Last week, leaders from national Financial Intelligence Units (FIUs) gathered in Buenos Aires to discuss, among other things, the role of technology, innovation and fintech to ‘unlock the power of FIUs’ in a series of sessions with industry, research and fintech representatives. It is the right focus, but the ambition from FIUs needs to be matched with adequate resources from both the public and private sectors to make it a reality.
The FFIS study ‘The role of financial information-sharing partnerships in the disruption of crime’ found that in the investigative cases where financial information-sharing partnerships (FISPs) have been used, they have significantly enhanced the quality, timeliness and impact of suspicious reporting from the private sector. However, the majority of public/private FISPs in operation today are essentially low technology forums; ‘case briefing’ or insight-sharing roundtable meetings. The low-to-no technology approach has worked well for the cases that they can discuss around the table, but the model limits the scale and rate of information-sharing activity, and the scope of FISP membership. Better use of technology could support engagement beyond those that can be accommodated around a table. Without increasing the rate at which FISPs can process cases, their impact is only going to be limited when compared to the overall scale of financial crime washing through financial centres.
We have recommended that the effective use of technology, taking account of security and data privacy issues, be at the heart of expanding the potential of FISPs. It should be directed at improving the facilitation process of public/private information sharing of financial crime information and the analytical capability of the partnerships to understand the strategic nature of the threat.
We highlight a few key development areas in which FISPs should apply a greater use of technology in the fight against financial crime.
Increasing the speed of information-sharing: criminal operate in real-time and so our public/private and private/private exchange of information needs to be in real-time to match the criminal threat. Currently the general modus operandi for FISPs is to share information, then process the information in silos and come back together to discuss findings over a period of weeks. This sharing needs be brought down to hours and minutes.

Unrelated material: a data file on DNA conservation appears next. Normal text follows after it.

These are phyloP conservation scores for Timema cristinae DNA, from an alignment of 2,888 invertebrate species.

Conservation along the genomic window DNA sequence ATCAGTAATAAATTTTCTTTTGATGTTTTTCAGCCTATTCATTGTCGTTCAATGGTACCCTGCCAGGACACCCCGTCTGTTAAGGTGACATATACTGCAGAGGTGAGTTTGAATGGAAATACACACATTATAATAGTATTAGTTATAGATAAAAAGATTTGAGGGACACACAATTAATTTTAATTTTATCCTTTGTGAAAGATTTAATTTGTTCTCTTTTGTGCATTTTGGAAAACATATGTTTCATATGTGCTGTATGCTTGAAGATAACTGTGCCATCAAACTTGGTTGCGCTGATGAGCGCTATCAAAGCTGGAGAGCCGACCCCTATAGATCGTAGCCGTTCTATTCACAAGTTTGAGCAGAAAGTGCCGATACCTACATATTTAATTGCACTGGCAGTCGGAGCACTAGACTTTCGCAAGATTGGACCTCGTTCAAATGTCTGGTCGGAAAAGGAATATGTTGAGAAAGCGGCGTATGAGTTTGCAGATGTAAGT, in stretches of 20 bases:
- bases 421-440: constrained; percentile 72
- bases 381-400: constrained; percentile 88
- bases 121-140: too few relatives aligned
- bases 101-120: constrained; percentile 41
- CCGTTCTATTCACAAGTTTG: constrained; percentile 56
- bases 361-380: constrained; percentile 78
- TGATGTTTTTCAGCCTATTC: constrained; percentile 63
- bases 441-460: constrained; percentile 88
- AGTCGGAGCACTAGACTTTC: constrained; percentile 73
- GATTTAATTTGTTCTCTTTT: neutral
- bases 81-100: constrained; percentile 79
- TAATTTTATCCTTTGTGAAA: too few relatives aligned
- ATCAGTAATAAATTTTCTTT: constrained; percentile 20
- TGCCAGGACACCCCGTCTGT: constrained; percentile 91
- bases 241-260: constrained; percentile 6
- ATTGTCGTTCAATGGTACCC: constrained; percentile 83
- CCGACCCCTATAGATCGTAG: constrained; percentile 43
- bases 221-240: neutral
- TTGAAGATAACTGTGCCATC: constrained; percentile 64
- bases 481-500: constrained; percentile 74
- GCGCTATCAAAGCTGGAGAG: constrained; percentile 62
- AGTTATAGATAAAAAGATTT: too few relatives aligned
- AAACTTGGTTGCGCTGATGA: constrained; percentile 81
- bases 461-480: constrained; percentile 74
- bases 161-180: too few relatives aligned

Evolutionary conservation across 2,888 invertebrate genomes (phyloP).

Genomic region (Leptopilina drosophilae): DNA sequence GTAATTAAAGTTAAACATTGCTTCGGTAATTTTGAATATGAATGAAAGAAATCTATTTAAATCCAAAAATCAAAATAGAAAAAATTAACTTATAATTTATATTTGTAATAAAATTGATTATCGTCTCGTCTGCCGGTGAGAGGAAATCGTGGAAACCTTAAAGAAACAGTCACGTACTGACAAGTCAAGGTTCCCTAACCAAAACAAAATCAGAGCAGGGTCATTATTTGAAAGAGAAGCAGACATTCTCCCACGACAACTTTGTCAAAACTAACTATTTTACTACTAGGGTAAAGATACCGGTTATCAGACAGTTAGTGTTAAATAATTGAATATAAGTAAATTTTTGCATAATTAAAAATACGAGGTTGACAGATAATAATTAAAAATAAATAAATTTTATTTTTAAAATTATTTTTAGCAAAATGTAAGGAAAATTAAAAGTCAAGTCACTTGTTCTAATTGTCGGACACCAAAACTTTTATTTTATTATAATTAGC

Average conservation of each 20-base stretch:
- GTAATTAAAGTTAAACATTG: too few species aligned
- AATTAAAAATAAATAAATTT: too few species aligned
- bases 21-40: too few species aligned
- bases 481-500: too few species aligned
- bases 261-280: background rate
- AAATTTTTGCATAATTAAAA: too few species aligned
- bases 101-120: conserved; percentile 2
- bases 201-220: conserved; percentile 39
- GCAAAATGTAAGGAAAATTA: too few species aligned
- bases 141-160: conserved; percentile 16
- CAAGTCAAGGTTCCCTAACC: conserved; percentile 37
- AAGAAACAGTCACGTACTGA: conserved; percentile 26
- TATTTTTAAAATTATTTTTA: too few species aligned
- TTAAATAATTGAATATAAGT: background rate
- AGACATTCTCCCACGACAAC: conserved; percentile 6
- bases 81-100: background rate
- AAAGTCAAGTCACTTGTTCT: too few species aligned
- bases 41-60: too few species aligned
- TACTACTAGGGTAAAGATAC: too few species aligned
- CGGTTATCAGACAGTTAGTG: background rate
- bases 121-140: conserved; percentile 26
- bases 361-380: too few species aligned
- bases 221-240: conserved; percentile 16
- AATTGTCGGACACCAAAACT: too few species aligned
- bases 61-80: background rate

Expanding the scale of case work: FISPs have demonstrated their value at a case-briefing level, but given that the best estimates indicate that only 1% of criminal funds are ever frozen or confiscated by law enforcement agencies, the scale of the case work needs to expand substantially if we are going to stem the tide of criminal finances.
Driving continuous learning and development of threat typologies: criminal behaviour is highly adaptive and so the speed at which law enforcement and FIUs can work with the private sector to understand the nature of criminal finance threats will need to improve. Greater analytical firepower should also improve the depth of detail to which financial crime typologies can go. National-level typologies for narcotics financing or human trafficking may have a use, but to understand the differences between the ways in which specific criminal networks are operating on different sides of a country, and then communicating and sharing that insight with major reporting entities is a more ambitious and attainable use of technology.
This is why the key research issues for the FFIS programme in 2018 will include looking at the different applications of technology solutions for FISPs. A key focus will be understanding the benefits of both the secondment model and the private/private dynamic sharing model. The secondment model, pioneered by the AUSTRAC Fintel Alliance, allows private sector intelligence analysts to become seconded ‘public entrusted officials’ for the purpose of supporting AUSTRAC intelligence products. This co-location and opportunity to make use of shared analytical services has a strong potential to reach the goal of real-time public/private information sharing. However, in the US, greater use of 314(b) of the USA PATRIOT Act allowing dynamic real-time information-sharing between private sector reporters may provide an alternative model for delivering real-time exchange.
In all of this development, the fight against financial crime must ensure it draws on the lessons from cyber and fraud information sharing partnerships, which in many ways are more advanced in their use of technology.
As we say in our report, ‘There is still some way to go before the AML system, as a whole, responds to the character of modern financial crime – which operates in real time, is most often international in scale, and can be highly sophisticated and adaptive to avoid detection.’
Focusing effort and resources now on improving the use of technology and analytical firepower in these partnership, provide the greatest promise to meet that challenge. The ambition and insight is there across FIUs, but policy support and adequate resources will be essential. Without this investment, FISPs may degrade into an investigative tool only to draw information from the financial sector, and thus miss the bigger opportunity of building a shared public/private understanding about strategic crime threats and improving the resilience of both the financial sector and economies, as a whole, against criminal finances.
The FFIS programme was honoured to present at the Innovation & FinTech session of the Egmont Group of FIUs Information Exchange Working Group as one of the first events in a week of meetings in Buenos Aires focused around the FATF Plenary.